In Fighting Visa Fraud, Nothing Beats the Personal Touch

Teresa Watanabe, Los Angeles Times, February 7, 2010

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Increased site visits like the recent trip to El Monte are a key tool in the federal government’s newly aggressive fight against immigration fraud. The visits are to expand to as many as 25,000 this fiscal year from 5,000 last year, according to Alejandro N. Mayorkas, director of the U.S. Citizenship and Immigration Services.

Site visits are required for each application for a religious worker visa after a 2006 internal review found a 33% fraud rate. The expanded site visit program will focus on applicants for a skilled worker visa known as H-1B. Applications in that visa category were found to have a 21% rate of fraud or technical violations in a 2008 internal review.

Investigators have found applicants for skilled worker or managerial visas working at convenience stores, fast-food restaurants and video shops. They have discovered bogus firms, as in the El Monte case. They have documented exaggerated claims, such as an Armenian flower shop in Glendale that asserted the need to bring in a foreign worker as a full-time accountant when the business, on inspection, turned out to be far too small to need one.

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Some fear, however, that the aggressive anti-fraud effort is having unintended negative consequences. Robert P. Deasy, a spokesman for the American Immigration Lawyers Assn., said many of his organization’s business clients are complaining that denial rates for visa applications appear to be on the rise even for legitimate applicants.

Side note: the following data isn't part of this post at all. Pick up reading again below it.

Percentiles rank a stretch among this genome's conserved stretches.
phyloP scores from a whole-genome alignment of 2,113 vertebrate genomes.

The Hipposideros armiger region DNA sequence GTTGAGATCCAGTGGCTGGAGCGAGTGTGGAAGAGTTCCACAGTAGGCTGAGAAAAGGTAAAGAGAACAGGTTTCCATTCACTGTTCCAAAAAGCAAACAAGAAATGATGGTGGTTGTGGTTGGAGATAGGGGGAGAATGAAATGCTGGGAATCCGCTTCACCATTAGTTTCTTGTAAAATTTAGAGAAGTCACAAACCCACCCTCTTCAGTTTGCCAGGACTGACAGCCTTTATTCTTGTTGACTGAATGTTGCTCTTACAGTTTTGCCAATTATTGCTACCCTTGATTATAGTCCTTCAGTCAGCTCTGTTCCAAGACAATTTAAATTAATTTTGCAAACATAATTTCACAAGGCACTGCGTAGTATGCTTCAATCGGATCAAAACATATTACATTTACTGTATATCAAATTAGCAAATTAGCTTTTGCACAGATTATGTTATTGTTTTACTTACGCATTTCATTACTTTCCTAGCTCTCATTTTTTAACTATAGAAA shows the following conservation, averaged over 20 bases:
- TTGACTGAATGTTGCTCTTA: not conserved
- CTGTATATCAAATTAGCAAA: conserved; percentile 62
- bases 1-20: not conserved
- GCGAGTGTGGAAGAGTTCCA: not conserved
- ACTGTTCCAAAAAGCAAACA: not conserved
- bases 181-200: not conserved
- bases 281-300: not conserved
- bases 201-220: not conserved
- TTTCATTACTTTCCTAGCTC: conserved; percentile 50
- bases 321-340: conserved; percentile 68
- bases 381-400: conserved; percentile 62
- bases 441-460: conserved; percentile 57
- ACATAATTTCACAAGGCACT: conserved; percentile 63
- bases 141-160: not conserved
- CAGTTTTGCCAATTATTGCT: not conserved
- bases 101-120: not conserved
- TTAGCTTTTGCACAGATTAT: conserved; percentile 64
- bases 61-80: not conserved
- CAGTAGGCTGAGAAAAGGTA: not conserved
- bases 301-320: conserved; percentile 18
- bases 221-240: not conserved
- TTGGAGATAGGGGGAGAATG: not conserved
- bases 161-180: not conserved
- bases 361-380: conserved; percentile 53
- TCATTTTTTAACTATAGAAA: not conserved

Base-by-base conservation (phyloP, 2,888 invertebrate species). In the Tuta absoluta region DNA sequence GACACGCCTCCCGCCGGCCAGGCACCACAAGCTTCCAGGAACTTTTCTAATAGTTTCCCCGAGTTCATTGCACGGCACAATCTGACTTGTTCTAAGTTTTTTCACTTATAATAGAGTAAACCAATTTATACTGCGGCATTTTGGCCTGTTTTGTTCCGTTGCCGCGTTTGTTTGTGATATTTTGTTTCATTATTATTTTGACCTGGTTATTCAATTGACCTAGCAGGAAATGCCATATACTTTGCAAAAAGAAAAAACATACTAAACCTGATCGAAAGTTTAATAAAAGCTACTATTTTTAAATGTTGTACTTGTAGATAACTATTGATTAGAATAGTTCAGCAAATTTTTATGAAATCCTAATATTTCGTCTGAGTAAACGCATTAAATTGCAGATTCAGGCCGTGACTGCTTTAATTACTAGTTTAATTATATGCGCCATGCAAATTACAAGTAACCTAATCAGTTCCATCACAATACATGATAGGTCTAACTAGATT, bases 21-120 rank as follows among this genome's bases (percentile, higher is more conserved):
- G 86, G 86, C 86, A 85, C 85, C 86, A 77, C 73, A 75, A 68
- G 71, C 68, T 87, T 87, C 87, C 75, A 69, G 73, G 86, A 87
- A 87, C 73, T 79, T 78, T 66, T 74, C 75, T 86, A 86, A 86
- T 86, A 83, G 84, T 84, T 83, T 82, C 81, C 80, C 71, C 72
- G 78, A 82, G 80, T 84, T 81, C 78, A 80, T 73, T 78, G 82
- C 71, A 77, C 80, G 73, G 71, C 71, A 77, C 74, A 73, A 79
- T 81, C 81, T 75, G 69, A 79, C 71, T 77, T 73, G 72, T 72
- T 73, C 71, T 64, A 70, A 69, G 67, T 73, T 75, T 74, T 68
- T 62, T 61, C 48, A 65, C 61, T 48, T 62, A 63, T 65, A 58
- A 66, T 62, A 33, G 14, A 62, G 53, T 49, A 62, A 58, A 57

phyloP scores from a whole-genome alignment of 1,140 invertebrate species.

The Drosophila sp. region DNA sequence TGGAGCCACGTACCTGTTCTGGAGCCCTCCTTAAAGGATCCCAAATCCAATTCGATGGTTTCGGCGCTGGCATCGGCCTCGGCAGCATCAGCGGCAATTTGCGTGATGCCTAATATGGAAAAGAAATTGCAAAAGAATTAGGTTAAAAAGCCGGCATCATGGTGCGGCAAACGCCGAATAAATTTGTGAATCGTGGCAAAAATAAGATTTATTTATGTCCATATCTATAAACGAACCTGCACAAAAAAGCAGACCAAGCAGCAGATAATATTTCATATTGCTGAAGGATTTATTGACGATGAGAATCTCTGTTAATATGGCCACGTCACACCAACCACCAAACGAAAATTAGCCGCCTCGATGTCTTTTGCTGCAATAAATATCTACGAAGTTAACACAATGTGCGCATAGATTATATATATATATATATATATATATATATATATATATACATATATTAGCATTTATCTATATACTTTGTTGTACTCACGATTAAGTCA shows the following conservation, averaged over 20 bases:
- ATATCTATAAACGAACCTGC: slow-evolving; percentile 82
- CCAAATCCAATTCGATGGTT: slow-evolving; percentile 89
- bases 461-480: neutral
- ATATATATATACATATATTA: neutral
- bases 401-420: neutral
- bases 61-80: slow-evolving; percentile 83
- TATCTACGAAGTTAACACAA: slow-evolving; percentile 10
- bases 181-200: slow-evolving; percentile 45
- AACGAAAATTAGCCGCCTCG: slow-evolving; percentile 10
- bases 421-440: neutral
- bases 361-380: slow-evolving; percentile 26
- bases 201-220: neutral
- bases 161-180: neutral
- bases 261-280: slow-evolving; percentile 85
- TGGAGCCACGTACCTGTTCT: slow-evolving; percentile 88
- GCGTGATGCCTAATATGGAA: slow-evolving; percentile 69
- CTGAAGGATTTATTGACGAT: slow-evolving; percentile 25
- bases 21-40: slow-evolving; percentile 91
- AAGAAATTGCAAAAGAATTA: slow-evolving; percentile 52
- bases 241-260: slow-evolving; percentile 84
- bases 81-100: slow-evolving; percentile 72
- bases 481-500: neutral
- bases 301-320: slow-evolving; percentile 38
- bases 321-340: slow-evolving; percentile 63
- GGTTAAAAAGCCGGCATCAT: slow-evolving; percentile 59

Although immigration officials could not provide overall denial rates, a government study last year found they doubled for religious worker petitions, to 60% in fiscal year 2007 from 31% the previous year.

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The federal push on immigration fraud began after a 2002 study by government auditors found that immigration fraud was “pervasive and significant” and that immigration officials were poorly equipped to fight it.

The report expressed alarm that criminals were increasingly using the application process to gain legal entry into the U.S. for narcotics trafficking, terrorism and other illegal activity.

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In the last six years, the number of anti-fraud officers nationwide has grown from 100 to 600. Offices have been established in Mexico and Germany, with others being considered for the Philippines, China, India and South Korea.

The number of fraud leads investigated has jumped from 2,620 in 2005 to 31,827 last year.

And the fraud office’s budget has swelled to $95 million in fiscal year 2009, up from about $20 million five years earlier. To help fund the operations, Congress approved a $500 “fraud fee” on certain business visa applications, raising millions of dollars a year for investigators in the Homeland Security, Labor and State departments.

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